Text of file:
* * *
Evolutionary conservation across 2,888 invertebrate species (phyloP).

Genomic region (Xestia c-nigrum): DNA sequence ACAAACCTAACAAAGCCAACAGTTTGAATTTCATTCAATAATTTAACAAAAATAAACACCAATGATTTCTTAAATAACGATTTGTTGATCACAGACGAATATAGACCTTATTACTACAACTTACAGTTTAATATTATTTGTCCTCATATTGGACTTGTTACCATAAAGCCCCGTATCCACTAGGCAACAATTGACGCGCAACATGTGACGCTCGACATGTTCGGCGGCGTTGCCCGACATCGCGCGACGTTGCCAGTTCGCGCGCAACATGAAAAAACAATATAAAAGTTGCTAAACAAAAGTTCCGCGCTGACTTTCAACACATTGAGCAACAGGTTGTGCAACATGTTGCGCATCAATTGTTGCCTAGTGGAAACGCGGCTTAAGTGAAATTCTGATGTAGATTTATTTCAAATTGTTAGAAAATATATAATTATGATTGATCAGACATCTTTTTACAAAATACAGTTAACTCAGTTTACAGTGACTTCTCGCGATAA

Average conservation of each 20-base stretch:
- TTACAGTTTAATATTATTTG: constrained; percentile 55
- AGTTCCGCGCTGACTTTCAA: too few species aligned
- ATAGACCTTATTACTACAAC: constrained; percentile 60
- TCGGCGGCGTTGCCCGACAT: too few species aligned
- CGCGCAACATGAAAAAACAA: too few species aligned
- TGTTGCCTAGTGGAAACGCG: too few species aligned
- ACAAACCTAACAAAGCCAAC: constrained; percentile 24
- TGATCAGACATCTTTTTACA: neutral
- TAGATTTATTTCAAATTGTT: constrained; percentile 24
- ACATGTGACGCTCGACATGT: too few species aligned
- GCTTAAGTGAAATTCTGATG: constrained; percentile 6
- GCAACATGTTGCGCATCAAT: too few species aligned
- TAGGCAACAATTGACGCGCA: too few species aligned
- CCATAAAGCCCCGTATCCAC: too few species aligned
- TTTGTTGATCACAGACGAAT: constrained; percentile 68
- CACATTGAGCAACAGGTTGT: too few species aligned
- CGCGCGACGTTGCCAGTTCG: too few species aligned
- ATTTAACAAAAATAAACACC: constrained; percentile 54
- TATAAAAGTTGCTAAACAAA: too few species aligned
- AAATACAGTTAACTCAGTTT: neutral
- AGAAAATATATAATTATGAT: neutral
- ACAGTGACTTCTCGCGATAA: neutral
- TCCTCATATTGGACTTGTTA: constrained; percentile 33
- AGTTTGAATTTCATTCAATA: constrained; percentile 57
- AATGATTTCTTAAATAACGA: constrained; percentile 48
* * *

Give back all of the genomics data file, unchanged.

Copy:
Evolutionary conservation across 2,888 invertebrate species (phyloP).

Genomic region (Xestia c-nigrum): DNA sequence ACAAACCTAACAAAGCCAACAGTTTGAATTTCATTCAATAATTTAACAAAAATAAACACCAATGATTTCTTAAATAACGATTTGTTGATCACAGACGAATATAGACCTTATTACTACAACTTACAGTTTAATATTATTTGTCCTCATATTGGACTTGTTACCATAAAGCCCCGTATCCACTAGGCAACAATTGACGCGCAACATGTGACGCTCGACATGTTCGGCGGCGTTGCCCGACATCGCGCGACGTTGCCAGTTCGCGCGCAACATGAAAAAACAATATAAAAGTTGCTAAACAAAAGTTCCGCGCTGACTTTCAACACATTGAGCAACAGGTTGTGCAACATGTTGCGCATCAATTGTTGCCTAGTGGAAACGCGGCTTAAGTGAAATTCTGATGTAGATTTATTTCAAATTGTTAGAAAATATATAATTATGATTGATCAGACATCTTTTTACAAAATACAGTTAACTCAGTTTACAGTGACTTCTCGCGATAA

Average conservation of each 20-base stretch:
- TTACAGTTTAATATTATTTG: constrained; percentile 55
- AGTTCCGCGCTGACTTTCAA: too few species aligned
- ATAGACCTTATTACTACAAC: constrained; percentile 60
- TCGGCGGCGTTGCCCGACAT: too few species aligned
- CGCGCAACATGAAAAAACAA: too few species aligned
- TGTTGCCTAGTGGAAACGCG: too few species aligned
- ACAAACCTAACAAAGCCAAC: constrained; percentile 24
- TGATCAGACATCTTTTTACA: neutral
- TAGATTTATTTCAAATTGTT: constrained; percentile 24
- ACATGTGACGCTCGACATGT: too few species aligned
- GCTTAAGTGAAATTCTGATG: constrained; percentile 6
- GCAACATGTTGCGCATCAAT: too few species aligned
- TAGGCAACAATTGACGCGCA: too few species aligned
- CCATAAAGCCCCGTATCCAC: too few species aligned
- TTTGTTGATCACAGACGAAT: constrained; percentile 68
- CACATTGAGCAACAGGTTGT: too few species aligned
- CGCGCGACGTTGCCAGTTCG: too few species aligned
- ATTTAACAAAAATAAACACC: constrained; percentile 54
- TATAAAAGTTGCTAAACAAA: too few species aligned
- AAATACAGTTAACTCAGTTT: neutral
- AGAAAATATATAATTATGAT: neutral
- ACAGTGACTTCTCGCGATAA: neutral
- TCCTCATATTGGACTTGTTA: constrained; percentile 33
- AGTTTGAATTTCATTCAATA: constrained; percentile 57
- AATGATTTCTTAAATAACGA: constrained; percentile 48